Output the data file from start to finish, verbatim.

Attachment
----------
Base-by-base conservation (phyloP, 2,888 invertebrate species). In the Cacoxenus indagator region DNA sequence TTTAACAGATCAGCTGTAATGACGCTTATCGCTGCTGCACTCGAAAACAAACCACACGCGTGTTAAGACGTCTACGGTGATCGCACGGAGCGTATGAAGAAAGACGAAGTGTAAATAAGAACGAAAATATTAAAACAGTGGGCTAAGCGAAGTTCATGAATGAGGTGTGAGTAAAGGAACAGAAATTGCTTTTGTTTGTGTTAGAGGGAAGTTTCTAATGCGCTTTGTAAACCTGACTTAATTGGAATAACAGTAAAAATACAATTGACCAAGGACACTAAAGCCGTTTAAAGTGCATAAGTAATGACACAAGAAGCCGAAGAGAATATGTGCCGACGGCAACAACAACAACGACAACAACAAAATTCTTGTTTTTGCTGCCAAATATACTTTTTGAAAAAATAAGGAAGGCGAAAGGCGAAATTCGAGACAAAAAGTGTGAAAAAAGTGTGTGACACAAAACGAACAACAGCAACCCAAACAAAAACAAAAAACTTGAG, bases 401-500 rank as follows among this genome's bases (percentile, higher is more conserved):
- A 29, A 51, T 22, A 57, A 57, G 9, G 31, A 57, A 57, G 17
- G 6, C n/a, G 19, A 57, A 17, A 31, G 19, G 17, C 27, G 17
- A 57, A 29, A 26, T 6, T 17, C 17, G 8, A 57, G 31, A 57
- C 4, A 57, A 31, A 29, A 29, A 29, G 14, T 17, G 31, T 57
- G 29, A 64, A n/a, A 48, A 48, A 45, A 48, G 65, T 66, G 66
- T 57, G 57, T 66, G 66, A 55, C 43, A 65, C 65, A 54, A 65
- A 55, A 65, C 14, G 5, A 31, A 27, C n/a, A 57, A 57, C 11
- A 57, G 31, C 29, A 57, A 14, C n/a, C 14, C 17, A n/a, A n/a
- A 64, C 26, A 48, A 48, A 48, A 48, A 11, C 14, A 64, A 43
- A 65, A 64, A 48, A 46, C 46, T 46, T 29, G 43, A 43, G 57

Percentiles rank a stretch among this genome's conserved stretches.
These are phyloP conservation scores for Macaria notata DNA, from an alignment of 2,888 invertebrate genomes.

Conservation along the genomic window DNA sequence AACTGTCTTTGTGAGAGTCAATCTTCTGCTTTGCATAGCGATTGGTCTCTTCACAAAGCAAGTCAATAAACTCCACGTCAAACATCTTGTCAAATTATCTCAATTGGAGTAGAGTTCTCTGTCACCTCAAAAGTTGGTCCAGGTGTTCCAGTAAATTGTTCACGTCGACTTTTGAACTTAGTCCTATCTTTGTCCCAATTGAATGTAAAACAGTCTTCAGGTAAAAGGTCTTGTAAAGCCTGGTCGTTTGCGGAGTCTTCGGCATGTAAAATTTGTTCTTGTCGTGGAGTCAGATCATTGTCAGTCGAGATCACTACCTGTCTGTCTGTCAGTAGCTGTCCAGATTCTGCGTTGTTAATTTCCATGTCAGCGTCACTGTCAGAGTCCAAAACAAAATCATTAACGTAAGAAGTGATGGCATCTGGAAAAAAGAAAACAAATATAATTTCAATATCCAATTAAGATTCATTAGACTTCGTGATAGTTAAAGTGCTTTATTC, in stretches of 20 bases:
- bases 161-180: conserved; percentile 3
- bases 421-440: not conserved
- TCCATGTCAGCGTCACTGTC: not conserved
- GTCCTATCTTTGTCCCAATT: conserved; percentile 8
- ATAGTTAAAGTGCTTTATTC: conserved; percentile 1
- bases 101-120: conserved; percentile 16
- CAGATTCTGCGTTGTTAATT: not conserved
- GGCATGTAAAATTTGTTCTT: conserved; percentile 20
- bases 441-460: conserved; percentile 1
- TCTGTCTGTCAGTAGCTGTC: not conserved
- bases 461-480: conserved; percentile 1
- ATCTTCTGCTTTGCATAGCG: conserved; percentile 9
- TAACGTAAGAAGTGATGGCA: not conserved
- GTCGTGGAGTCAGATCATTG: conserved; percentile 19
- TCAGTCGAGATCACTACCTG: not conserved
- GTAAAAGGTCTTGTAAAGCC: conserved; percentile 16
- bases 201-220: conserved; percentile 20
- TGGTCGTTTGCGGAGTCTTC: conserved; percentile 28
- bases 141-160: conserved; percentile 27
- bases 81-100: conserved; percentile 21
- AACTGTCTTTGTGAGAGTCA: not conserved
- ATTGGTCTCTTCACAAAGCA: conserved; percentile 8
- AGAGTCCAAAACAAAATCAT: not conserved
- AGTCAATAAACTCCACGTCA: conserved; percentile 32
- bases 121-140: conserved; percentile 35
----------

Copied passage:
Base-by-base conservation (phyloP, 2,888 invertebrate species). In the Cacoxenus indagator region DNA sequence TTTAACAGATCAGCTGTAATGACGCTTATCGCTGCTGCACTCGAAAACAAACCACACGCGTGTTAAGACGTCTACGGTGATCGCACGGAGCGTATGAAGAAAGACGAAGTGTAAATAAGAACGAAAATATTAAAACAGTGGGCTAAGCGAAGTTCATGAATGAGGTGTGAGTAAAGGAACAGAAATTGCTTTTGTTTGTGTTAGAGGGAAGTTTCTAATGCGCTTTGTAAACCTGACTTAATTGGAATAACAGTAAAAATACAATTGACCAAGGACACTAAAGCCGTTTAAAGTGCATAAGTAATGACACAAGAAGCCGAAGAGAATATGTGCCGACGGCAACAACAACAACGACAACAACAAAATTCTTGTTTTTGCTGCCAAATATACTTTTTGAAAAAATAAGGAAGGCGAAAGGCGAAATTCGAGACAAAAAGTGTGAAAAAAGTGTGTGACACAAAACGAACAACAGCAACCCAAACAAAAACAAAAAACTTGAG, bases 401-500 rank as follows among this genome's bases (percentile, higher is more conserved):
- A 29, A 51, T 22, A 57, A 57, G 9, G 31, A 57, A 57, G 17
- G 6, C n/a, G 19, A 57, A 17, A 31, G 19, G 17, C 27, G 17
- A 57, A 29, A 26, T 6, T 17, C 17, G 8, A 57, G 31, A 57
- C 4, A 57, A 31, A 29, A 29, A 29, G 14, T 17, G 31, T 57
- G 29, A 64, A n/a, A 48, A 48, A 45, A 48, G 65, T 66, G 66
- T 57, G 57, T 66, G 66, A 55, C 43, A 65, C 65, A 54, A 65
- A 55, A 65, C 14, G 5, A 31, A 27, C n/a, A 57, A 57, C 11
- A 57, G 31, C 29, A 57, A 14, C n/a, C 14, C 17, A n/a, A n/a
- A 64, C 26, A 48, A 48, A 48, A 48, A 11, C 14, A 64, A 43
- A 65, A 64, A 48, A 46, C 46, T 46, T 29, G 43, A 43, G 57

Percentiles rank a stretch among this genome's conserved stretches.
These are phyloP conservation scores for Macaria notata DNA, from an alignment of 2,888 invertebrate genomes.

Conservation along the genomic window DNA sequence AACTGTCTTTGTGAGAGTCAATCTTCTGCTTTGCATAGCGATTGGTCTCTTCACAAAGCAAGTCAATAAACTCCACGTCAAACATCTTGTCAAATTATCTCAATTGGAGTAGAGTTCTCTGTCACCTCAAAAGTTGGTCCAGGTGTTCCAGTAAATTGTTCACGTCGACTTTTGAACTTAGTCCTATCTTTGTCCCAATTGAATGTAAAACAGTCTTCAGGTAAAAGGTCTTGTAAAGCCTGGTCGTTTGCGGAGTCTTCGGCATGTAAAATTTGTTCTTGTCGTGGAGTCAGATCATTGTCAGTCGAGATCACTACCTGTCTGTCTGTCAGTAGCTGTCCAGATTCTGCGTTGTTAATTTCCATGTCAGCGTCACTGTCAGAGTCCAAAACAAAATCATTAACGTAAGAAGTGATGGCATCTGGAAAAAAGAAAACAAATATAATTTCAATATCCAATTAAGATTCATTAGACTTCGTGATAGTTAAAGTGCTTTATTC, in stretches of 20 bases:
- bases 161-180: conserved; percentile 3
- bases 421-440: not conserved
- TCCATGTCAGCGTCACTGTC: not conserved
- GTCCTATCTTTGTCCCAATT: conserved; percentile 8
- ATAGTTAAAGTGCTTTATTC: conserved; percentile 1
- bases 101-120: conserved; percentile 16
- CAGATTCTGCGTTGTTAATT: not conserved
- GGCATGTAAAATTTGTTCTT: conserved; percentile 20
- bases 441-460: conserved; percentile 1
- TCTGTCTGTCAGTAGCTGTC: not conserved
- bases 461-480: conserved; percentile 1
- ATCTTCTGCTTTGCATAGCG: conserved; percentile 9
- TAACGTAAGAAGTGATGGCA: not conserved
- GTCGTGGAGTCAGATCATTG: conserved; percentile 19
- TCAGTCGAGATCACTACCTG: not conserved
- GTAAAAGGTCTTGTAAAGCC: conserved; percentile 16
- bases 201-220: conserved; percentile 20
- TGGTCGTTTGCGGAGTCTTC: conserved; percentile 28
- bases 141-160: conserved; percentile 27
- bases 81-100: conserved; percentile 21
- AACTGTCTTTGTGAGAGTCA: not conserved
- ATTGGTCTCTTCACAAAGCA: conserved; percentile 8
- AGAGTCCAAAACAAAATCAT: not conserved
- AGTCAATAAACTCCACGTCA: conserved; percentile 32
- bases 121-140: conserved; percentile 35